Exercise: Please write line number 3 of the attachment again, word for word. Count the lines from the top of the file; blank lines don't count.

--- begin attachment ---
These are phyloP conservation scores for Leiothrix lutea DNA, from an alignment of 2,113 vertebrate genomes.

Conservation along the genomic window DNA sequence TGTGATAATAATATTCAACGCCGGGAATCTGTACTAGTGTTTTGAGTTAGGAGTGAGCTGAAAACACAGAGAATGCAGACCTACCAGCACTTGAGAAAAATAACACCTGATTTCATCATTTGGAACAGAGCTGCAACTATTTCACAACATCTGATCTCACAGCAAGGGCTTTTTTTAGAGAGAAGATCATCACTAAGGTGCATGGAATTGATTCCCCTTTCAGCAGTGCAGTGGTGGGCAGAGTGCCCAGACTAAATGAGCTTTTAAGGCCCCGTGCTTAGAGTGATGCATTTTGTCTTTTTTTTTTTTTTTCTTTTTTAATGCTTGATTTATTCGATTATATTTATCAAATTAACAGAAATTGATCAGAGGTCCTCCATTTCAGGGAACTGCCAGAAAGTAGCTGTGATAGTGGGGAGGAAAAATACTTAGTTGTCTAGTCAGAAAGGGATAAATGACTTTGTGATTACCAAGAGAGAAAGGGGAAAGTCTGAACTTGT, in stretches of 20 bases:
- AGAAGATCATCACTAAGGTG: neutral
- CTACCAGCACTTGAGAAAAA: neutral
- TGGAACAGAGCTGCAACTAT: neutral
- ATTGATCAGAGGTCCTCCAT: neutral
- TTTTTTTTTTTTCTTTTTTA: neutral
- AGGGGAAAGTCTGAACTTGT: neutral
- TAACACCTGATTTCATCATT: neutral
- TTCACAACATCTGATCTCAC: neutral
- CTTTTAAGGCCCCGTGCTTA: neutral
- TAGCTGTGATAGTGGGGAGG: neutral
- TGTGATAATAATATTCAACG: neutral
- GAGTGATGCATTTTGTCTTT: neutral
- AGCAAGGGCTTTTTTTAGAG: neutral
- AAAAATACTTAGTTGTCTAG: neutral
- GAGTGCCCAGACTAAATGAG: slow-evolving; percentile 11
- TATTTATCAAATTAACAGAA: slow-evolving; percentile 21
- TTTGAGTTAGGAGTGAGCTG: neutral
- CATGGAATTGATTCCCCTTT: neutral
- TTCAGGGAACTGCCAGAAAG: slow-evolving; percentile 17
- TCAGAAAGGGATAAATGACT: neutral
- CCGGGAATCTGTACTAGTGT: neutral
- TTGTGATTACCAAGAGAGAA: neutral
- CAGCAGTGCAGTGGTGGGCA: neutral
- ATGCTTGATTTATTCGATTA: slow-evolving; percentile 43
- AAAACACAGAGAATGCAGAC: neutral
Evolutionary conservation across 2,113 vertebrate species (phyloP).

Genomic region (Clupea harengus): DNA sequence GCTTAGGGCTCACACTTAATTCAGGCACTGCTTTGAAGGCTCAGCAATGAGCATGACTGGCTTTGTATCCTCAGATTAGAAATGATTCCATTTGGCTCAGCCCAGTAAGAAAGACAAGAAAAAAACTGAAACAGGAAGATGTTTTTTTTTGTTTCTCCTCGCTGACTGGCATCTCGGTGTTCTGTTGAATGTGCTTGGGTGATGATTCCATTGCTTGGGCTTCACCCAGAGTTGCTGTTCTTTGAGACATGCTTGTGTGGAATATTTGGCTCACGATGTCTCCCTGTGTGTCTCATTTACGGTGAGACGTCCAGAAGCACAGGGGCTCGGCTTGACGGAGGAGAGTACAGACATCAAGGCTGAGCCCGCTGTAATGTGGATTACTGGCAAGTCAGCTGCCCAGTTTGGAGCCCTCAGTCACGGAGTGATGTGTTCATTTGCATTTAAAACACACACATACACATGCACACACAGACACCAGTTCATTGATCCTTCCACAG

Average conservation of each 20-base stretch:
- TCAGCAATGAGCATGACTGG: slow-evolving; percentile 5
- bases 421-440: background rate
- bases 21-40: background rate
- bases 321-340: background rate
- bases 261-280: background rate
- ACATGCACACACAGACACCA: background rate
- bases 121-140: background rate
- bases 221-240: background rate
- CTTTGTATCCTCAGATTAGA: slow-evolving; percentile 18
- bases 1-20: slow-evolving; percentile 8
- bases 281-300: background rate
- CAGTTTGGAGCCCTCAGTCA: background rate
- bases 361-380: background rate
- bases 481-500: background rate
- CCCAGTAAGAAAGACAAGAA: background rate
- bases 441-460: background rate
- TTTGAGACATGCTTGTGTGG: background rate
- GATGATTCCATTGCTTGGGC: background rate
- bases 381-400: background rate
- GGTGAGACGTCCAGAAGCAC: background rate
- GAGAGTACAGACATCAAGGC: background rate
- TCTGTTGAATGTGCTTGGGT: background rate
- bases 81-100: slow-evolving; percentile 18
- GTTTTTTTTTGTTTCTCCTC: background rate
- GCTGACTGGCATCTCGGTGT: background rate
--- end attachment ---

- AGAAGATCATCACTAAGGTG: neutral